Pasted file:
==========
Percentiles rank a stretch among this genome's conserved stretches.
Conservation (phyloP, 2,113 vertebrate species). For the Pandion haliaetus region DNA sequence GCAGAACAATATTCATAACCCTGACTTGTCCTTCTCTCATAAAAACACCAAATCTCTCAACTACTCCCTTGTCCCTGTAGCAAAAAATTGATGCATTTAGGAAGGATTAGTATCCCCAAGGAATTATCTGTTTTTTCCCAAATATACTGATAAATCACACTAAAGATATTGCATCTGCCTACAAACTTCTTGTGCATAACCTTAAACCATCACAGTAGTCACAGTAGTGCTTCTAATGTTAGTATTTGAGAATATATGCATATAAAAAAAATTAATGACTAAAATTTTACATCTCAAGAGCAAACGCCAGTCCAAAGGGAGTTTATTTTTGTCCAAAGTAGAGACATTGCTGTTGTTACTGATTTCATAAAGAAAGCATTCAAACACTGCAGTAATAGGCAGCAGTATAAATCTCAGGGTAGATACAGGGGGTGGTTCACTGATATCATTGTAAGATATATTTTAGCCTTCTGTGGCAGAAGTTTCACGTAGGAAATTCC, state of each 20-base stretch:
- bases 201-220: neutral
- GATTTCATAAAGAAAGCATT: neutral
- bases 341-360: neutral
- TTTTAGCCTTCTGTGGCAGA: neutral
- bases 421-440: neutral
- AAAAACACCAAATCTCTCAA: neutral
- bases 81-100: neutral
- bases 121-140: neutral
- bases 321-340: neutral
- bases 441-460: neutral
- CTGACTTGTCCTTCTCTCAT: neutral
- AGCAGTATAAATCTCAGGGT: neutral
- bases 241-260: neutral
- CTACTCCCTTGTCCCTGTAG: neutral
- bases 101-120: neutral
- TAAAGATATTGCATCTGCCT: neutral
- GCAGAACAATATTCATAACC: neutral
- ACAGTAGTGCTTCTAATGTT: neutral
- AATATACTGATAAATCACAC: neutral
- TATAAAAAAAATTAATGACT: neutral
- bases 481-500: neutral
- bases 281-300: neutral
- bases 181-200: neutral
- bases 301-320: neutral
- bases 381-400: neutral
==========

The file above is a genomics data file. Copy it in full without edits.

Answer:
Percentiles rank a stretch among this genome's conserved stretches.
Conservation (phyloP, 2,113 vertebrate species). For the Pandion haliaetus region DNA sequence GCAGAACAATATTCATAACCCTGACTTGTCCTTCTCTCATAAAAACACCAAATCTCTCAACTACTCCCTTGTCCCTGTAGCAAAAAATTGATGCATTTAGGAAGGATTAGTATCCCCAAGGAATTATCTGTTTTTTCCCAAATATACTGATAAATCACACTAAAGATATTGCATCTGCCTACAAACTTCTTGTGCATAACCTTAAACCATCACAGTAGTCACAGTAGTGCTTCTAATGTTAGTATTTGAGAATATATGCATATAAAAAAAATTAATGACTAAAATTTTACATCTCAAGAGCAAACGCCAGTCCAAAGGGAGTTTATTTTTGTCCAAAGTAGAGACATTGCTGTTGTTACTGATTTCATAAAGAAAGCATTCAAACACTGCAGTAATAGGCAGCAGTATAAATCTCAGGGTAGATACAGGGGGTGGTTCACTGATATCATTGTAAGATATATTTTAGCCTTCTGTGGCAGAAGTTTCACGTAGGAAATTCC, state of each 20-base stretch:
- bases 201-220: neutral
- GATTTCATAAAGAAAGCATT: neutral
- bases 341-360: neutral
- TTTTAGCCTTCTGTGGCAGA: neutral
- bases 421-440: neutral
- AAAAACACCAAATCTCTCAA: neutral
- bases 81-100: neutral
- bases 121-140: neutral
- bases 321-340: neutral
- bases 441-460: neutral
- CTGACTTGTCCTTCTCTCAT: neutral
- AGCAGTATAAATCTCAGGGT: neutral
- bases 241-260: neutral
- CTACTCCCTTGTCCCTGTAG: neutral
- bases 101-120: neutral
- TAAAGATATTGCATCTGCCT: neutral
- GCAGAACAATATTCATAACC: neutral
- ACAGTAGTGCTTCTAATGTT: neutral
- AATATACTGATAAATCACAC: neutral
- TATAAAAAAAATTAATGACT: neutral
- bases 481-500: neutral
- bases 281-300: neutral
- bases 181-200: neutral
- bases 301-320: neutral
- bases 381-400: neutral